As the US Food and Drug Administration (FDA) announces further delays to its eagerly-awaited draft guidance on social media, US drugmakers have pointed to the "incredible potential public health benefits" of using electronic media in health care.

These include "allowing innovative companies to provide truthful, scientifically-accurate FDA-regulated information," says Jeffrey Francer, assistant general counsel at the Pharmaceutical Research and Manufacturers of America (PhRMA).

The FDA had originally planned to issue its Draft Guidance on the Internet and Social Media last December, but that deadline passed and it then said its goal would be to issue, during the first quarter of 2011, draft guidance addressing at least one of the following topics: - responding to unsolicited requests; - fulfilling regulatory requirements when using tools associated with space limitations; - fulfilling post-marketing submission requirements; - on-line communications for which manufacturers, packers or distributors are accountable; - and use of links on the Internet and correcting misinformation.

Now, however, the agency has said that while it is developing multiple draft documents on a number of issues, "it is difficult to provide a timeframe for the issuance of our guidances due to the extensive work and review process, or Good Guidance Practices (GGPs)," which ensure that that the agency's stakeholders are provided with "well-vetted guidances articulating FDA's current thinking on a topic."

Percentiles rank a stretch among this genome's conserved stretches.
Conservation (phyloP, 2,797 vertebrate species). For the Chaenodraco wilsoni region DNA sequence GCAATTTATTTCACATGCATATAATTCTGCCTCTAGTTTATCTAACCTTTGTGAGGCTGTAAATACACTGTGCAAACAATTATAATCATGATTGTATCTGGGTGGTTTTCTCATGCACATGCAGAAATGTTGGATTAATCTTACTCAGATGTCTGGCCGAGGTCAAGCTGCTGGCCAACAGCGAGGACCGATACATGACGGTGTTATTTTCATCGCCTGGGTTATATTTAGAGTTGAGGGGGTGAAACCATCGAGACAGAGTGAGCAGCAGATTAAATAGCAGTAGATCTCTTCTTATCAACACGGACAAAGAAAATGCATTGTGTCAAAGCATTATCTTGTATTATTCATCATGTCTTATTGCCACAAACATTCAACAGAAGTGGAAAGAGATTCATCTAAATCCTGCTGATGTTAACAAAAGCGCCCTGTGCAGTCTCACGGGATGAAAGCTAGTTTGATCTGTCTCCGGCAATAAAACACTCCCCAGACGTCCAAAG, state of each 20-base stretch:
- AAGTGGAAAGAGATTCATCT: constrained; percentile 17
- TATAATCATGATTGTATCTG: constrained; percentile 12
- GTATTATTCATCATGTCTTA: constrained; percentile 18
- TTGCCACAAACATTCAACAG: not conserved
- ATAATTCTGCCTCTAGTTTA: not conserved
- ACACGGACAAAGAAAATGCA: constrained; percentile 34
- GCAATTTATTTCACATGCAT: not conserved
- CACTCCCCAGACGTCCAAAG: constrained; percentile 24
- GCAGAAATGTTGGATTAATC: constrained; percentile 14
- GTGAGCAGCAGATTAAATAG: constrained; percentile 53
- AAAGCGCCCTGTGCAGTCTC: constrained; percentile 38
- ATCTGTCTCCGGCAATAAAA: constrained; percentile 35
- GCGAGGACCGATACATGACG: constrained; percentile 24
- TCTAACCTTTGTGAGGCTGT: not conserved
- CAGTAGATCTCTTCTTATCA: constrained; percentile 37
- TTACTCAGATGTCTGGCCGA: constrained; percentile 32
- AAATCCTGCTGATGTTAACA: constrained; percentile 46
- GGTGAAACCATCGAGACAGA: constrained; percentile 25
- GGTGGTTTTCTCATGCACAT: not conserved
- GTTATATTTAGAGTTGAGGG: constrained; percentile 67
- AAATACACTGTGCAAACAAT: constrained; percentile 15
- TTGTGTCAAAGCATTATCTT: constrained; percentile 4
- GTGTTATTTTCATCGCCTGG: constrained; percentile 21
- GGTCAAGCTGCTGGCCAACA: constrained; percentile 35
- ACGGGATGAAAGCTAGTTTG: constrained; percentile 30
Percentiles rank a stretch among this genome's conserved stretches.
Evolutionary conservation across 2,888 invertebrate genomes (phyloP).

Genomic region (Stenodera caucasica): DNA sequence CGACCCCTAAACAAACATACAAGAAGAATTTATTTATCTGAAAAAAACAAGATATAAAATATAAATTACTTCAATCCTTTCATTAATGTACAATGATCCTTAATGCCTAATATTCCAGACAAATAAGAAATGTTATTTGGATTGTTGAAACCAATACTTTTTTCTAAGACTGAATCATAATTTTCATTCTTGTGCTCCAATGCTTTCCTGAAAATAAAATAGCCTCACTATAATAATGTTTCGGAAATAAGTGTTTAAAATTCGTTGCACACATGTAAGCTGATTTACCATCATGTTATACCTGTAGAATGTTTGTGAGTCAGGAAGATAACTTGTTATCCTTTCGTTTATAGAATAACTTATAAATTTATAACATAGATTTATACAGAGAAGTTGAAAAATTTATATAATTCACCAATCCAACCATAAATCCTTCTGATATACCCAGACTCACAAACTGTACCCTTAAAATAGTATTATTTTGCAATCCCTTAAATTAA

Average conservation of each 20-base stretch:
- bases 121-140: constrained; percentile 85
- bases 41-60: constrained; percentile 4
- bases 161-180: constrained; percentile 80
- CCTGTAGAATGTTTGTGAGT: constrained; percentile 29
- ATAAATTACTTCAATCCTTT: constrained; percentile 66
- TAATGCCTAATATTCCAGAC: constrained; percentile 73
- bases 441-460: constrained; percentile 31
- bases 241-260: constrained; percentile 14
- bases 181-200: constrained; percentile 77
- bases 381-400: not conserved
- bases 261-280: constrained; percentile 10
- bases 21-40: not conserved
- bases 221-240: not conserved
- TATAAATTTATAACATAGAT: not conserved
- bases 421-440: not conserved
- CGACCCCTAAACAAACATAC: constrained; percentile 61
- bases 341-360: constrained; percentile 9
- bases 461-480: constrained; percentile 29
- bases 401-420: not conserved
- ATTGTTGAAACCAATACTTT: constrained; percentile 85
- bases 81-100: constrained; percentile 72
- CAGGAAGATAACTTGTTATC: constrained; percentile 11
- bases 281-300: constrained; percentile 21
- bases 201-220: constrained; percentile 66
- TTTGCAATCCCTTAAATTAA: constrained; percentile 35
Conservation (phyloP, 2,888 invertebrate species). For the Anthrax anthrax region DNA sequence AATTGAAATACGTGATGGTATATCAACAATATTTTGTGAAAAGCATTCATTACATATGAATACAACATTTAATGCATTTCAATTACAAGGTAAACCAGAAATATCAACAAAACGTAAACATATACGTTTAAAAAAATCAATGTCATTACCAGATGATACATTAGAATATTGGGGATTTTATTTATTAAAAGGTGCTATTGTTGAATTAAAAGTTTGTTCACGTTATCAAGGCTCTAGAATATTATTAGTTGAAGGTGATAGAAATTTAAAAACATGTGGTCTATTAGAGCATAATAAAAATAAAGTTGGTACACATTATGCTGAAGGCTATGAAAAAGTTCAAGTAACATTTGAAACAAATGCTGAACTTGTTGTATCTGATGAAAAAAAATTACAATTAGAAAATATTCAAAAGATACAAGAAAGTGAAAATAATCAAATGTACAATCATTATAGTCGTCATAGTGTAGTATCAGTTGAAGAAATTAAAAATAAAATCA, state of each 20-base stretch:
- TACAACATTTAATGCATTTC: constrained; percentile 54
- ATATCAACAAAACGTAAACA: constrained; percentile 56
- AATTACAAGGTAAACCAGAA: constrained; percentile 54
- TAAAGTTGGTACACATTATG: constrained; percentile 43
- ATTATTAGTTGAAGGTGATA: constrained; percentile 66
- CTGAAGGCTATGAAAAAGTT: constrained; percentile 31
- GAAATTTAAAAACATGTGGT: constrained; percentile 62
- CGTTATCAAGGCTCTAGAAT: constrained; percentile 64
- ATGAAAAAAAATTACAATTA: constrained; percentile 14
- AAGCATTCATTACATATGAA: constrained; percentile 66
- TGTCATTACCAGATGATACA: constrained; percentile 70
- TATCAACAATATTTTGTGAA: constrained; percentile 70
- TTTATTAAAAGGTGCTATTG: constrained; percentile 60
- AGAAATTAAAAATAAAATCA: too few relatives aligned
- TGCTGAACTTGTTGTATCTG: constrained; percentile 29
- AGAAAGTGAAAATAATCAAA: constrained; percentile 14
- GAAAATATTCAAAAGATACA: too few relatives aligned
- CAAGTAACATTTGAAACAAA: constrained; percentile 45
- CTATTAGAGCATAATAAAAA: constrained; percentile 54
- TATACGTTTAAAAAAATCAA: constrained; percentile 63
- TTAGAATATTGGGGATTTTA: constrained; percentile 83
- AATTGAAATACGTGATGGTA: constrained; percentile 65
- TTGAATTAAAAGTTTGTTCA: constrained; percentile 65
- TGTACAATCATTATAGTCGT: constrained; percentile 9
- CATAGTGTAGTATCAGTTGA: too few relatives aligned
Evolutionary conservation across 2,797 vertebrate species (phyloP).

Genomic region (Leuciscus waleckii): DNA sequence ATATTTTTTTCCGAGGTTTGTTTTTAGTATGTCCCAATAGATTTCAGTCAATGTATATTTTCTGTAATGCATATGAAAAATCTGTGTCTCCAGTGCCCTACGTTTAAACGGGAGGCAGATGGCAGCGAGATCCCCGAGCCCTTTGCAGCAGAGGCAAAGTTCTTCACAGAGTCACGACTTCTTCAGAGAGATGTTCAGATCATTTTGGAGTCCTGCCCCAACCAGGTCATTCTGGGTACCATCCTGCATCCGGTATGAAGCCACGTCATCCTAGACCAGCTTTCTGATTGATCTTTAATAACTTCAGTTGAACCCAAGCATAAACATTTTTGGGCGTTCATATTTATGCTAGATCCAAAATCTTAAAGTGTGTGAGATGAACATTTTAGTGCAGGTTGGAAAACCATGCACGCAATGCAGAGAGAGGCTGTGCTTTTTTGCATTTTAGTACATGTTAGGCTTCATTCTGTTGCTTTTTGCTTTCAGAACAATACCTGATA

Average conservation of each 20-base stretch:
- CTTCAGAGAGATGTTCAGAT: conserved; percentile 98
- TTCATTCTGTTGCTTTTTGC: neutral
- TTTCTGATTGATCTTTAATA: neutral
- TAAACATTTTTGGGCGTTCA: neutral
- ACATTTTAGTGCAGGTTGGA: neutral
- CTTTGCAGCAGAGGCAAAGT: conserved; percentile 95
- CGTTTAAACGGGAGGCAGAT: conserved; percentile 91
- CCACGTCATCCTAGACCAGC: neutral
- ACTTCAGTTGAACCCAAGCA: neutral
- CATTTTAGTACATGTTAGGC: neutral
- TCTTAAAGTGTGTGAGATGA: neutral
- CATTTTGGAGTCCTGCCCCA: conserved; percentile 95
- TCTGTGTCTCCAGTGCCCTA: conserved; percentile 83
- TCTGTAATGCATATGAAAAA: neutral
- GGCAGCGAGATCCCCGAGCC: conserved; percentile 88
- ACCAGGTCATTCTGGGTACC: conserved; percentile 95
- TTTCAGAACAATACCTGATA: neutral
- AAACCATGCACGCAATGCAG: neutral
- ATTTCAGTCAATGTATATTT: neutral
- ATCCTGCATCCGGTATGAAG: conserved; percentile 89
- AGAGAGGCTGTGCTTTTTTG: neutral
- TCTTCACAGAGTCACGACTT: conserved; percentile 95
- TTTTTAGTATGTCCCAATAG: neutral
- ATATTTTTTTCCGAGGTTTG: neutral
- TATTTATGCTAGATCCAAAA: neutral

It is also important to develop multiple guidances that will not quickly become outdated as the technology and tools evolve, the agency added.

Local reports quote industry insiders as being anxious to receive the agency documents, pointing out that the only guidance they receive now comes in the form of warning letters, but they are also concerned that any further delays could leave them standing as the technology moves further on.

PhRMA has engaged the agency in public discussion of how its member companies can appropriately communicate with health care providers and patients on-line, "using the same tools as the FDA and the White House, including Twitter, Facebook and blogs," said Mr Francer.

The industry group has proposed "responsible means to provide safety information in space-restricted media, including a universal symbol that could help lead patients to web sites that feature FDA-regulated benefit and risk information about new medicines," he said, and added: "as PhRMA eagerly awaits the FDA's guidance on this important issue, we note that FDA itself is making almost daily use of Twitter, Facebook and other social media."

"Clearly, social media can be used to discuss new medical advances in appropriate ways that benefit patients and healthcare professionals, and improve the public health," commented the industry spokesman.